The story of the fusion reactor is one of both great progress, but also constant frustration. When work began, the first reactor was predicted to be 25 years away. Since then and up until today, it’s still 25 years away. That’s because although nuclear fusion is relatively simple in theory, getting a controlled reaction started outside of the heart of a star is extremely difficult. The trick is to reach the “ignition” point, where the energy released by the reactor is greater than what’s put into it and the reaction becomes self-sustaining.

A fusion reactor works by simulating the conditions inside the Sun. Put simply, hydrogen atoms fuse in the Sun because its huge mass squashes the atoms together to form helium, releasing huge amounts of energy as the strong nuclear force that keeps them apart is overcome. A hydrogen bomb does the same thing, only with a fission bomb creating the necessary conditions for a millionth of a second.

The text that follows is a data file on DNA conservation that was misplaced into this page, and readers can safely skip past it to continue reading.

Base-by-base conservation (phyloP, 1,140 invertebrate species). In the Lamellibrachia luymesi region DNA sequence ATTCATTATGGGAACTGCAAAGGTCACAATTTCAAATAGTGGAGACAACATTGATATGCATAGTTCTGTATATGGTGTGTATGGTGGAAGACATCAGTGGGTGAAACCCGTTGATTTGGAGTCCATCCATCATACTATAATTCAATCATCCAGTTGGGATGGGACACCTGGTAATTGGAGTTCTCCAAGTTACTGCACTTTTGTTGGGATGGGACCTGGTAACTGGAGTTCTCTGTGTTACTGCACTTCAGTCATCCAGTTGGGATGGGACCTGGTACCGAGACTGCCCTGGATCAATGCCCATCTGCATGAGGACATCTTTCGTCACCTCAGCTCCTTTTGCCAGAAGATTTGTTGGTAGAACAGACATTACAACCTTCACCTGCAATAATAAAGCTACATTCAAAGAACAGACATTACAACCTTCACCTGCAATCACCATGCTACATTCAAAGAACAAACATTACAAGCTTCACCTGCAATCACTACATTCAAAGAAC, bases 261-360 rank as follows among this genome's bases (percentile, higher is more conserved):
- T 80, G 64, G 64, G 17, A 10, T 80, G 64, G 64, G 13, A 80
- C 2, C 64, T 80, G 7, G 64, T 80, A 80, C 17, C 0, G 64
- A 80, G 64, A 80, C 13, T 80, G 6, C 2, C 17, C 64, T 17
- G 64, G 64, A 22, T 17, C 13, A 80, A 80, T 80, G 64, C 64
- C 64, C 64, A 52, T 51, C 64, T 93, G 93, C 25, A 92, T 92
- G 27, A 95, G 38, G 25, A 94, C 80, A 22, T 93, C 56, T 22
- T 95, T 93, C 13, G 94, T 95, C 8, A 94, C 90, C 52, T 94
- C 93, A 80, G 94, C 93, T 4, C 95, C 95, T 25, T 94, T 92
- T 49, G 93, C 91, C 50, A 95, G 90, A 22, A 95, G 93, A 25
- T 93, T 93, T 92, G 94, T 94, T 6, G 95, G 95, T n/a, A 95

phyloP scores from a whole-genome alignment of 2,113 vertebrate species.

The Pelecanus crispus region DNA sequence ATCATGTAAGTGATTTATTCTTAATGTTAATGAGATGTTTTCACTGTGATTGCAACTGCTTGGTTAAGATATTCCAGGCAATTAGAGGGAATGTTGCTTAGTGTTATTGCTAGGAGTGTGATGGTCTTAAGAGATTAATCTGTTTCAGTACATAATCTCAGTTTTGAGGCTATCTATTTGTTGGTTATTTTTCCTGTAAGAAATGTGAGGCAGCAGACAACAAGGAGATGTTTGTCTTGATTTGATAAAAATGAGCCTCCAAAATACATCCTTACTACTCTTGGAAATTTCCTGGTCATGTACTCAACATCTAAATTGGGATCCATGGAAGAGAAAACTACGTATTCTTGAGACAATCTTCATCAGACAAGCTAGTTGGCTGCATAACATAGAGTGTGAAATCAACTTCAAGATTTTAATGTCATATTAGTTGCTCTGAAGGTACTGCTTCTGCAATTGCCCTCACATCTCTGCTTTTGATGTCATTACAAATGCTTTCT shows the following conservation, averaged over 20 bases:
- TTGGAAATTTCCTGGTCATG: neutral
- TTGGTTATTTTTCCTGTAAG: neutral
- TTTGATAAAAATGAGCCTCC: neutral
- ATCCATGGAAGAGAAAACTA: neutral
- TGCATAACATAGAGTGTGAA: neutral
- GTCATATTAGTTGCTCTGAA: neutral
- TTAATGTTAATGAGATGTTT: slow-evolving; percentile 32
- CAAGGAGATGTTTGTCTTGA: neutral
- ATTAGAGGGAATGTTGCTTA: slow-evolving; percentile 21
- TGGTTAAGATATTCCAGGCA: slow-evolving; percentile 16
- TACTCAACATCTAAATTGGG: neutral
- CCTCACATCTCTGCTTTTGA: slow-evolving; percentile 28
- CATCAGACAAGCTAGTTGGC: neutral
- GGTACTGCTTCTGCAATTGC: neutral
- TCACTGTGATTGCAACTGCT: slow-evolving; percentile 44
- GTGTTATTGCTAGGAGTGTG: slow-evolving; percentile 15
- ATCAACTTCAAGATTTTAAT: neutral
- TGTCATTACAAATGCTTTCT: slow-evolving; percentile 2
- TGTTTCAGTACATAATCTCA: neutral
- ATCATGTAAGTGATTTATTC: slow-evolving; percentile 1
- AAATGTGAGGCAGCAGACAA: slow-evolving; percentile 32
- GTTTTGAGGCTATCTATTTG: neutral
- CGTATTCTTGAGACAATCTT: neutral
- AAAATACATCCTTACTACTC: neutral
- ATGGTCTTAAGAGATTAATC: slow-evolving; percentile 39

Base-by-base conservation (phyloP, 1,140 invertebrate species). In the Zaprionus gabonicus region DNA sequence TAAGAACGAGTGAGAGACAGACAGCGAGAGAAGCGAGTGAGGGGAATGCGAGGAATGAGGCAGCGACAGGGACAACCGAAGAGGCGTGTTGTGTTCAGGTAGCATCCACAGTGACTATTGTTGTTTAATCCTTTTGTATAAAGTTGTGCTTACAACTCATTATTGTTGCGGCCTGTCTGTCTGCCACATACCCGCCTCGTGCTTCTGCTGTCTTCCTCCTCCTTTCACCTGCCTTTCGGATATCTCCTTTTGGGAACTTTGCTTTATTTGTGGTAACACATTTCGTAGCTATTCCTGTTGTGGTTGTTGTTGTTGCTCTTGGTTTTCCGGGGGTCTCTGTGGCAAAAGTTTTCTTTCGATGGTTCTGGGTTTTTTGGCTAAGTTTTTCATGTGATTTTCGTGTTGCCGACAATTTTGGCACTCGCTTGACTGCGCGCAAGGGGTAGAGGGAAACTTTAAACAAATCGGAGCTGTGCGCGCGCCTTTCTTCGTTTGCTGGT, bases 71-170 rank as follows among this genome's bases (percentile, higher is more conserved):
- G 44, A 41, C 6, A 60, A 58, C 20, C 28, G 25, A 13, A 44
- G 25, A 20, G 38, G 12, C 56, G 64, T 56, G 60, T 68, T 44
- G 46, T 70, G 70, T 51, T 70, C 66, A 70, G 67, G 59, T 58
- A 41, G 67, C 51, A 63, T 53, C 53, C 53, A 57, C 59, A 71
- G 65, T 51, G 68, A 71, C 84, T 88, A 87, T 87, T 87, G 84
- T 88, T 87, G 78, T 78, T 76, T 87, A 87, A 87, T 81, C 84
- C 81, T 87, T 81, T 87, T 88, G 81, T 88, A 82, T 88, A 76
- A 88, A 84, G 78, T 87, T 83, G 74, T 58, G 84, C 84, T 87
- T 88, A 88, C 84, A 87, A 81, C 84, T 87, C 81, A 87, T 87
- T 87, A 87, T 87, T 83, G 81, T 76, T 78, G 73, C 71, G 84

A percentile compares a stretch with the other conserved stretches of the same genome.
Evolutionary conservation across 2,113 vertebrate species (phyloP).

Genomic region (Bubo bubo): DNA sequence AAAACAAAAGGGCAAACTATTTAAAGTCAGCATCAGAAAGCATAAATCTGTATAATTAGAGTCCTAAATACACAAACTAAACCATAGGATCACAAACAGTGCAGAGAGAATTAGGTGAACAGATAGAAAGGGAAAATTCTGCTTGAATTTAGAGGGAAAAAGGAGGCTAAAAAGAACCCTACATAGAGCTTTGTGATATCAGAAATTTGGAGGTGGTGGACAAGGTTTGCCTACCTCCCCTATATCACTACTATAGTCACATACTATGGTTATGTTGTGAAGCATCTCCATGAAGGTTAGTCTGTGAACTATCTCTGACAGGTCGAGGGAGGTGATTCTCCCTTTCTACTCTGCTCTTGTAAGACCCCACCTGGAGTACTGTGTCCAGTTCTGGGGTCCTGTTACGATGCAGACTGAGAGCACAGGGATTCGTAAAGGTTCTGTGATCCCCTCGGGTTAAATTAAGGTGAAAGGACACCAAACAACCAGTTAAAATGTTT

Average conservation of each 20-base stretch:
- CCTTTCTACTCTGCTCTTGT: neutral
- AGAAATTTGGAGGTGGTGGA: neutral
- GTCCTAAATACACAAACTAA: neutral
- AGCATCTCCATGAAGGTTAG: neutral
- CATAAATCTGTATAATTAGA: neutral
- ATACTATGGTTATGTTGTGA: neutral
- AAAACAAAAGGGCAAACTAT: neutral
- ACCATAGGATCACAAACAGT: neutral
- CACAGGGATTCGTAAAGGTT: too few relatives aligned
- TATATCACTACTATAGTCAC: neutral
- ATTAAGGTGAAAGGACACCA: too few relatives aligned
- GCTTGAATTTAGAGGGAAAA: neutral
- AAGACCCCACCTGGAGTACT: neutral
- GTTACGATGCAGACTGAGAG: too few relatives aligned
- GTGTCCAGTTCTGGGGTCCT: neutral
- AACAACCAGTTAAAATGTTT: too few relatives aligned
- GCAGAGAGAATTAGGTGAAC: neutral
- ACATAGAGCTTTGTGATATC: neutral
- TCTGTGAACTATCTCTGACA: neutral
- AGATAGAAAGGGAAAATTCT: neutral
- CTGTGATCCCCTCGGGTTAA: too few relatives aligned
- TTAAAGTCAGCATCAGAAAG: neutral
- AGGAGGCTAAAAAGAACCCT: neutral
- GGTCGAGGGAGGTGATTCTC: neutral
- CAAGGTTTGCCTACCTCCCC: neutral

Mock up of a hohlraum used to hold the plastic capsule (Image: Lawrence livermore)
Mock up of a hohlraum used to hold the plastic capsule (Image: Lawrence livermore)

A fusion reactor creates the right pressures and temperatures by taking an ionized plasma of the hydrogen isotopes deuterium or tritium and squeezing it using magnetic fields or lasers to set off the reaction. Not surprisingly, this requires huge amounts of energy, which set off various processes that heat the plasma to incredible temperatures.

The NIF breakthrough isn’t ignition, but it is a significant waypoint. The NIF team achieved what is called a “fuel gain”. Using an array of 192 high-energy lasers aimed at one tiny plastic sphere filled with a mixture of deuterium and tritium, the scientists subjected the droplet of cryogenic fuel to 1.9 megajoules of light to produce sun-like temperatures for a tiny fraction of a second. The result was a fusion reaction where the energy put into the fuel was exceeded by the energy that came back out – something that until now has never been achieved anywhere outside of a star or a hydrogen bomb, and is ten times greater than anything previously seen. The key to this is something called "boot-strapping".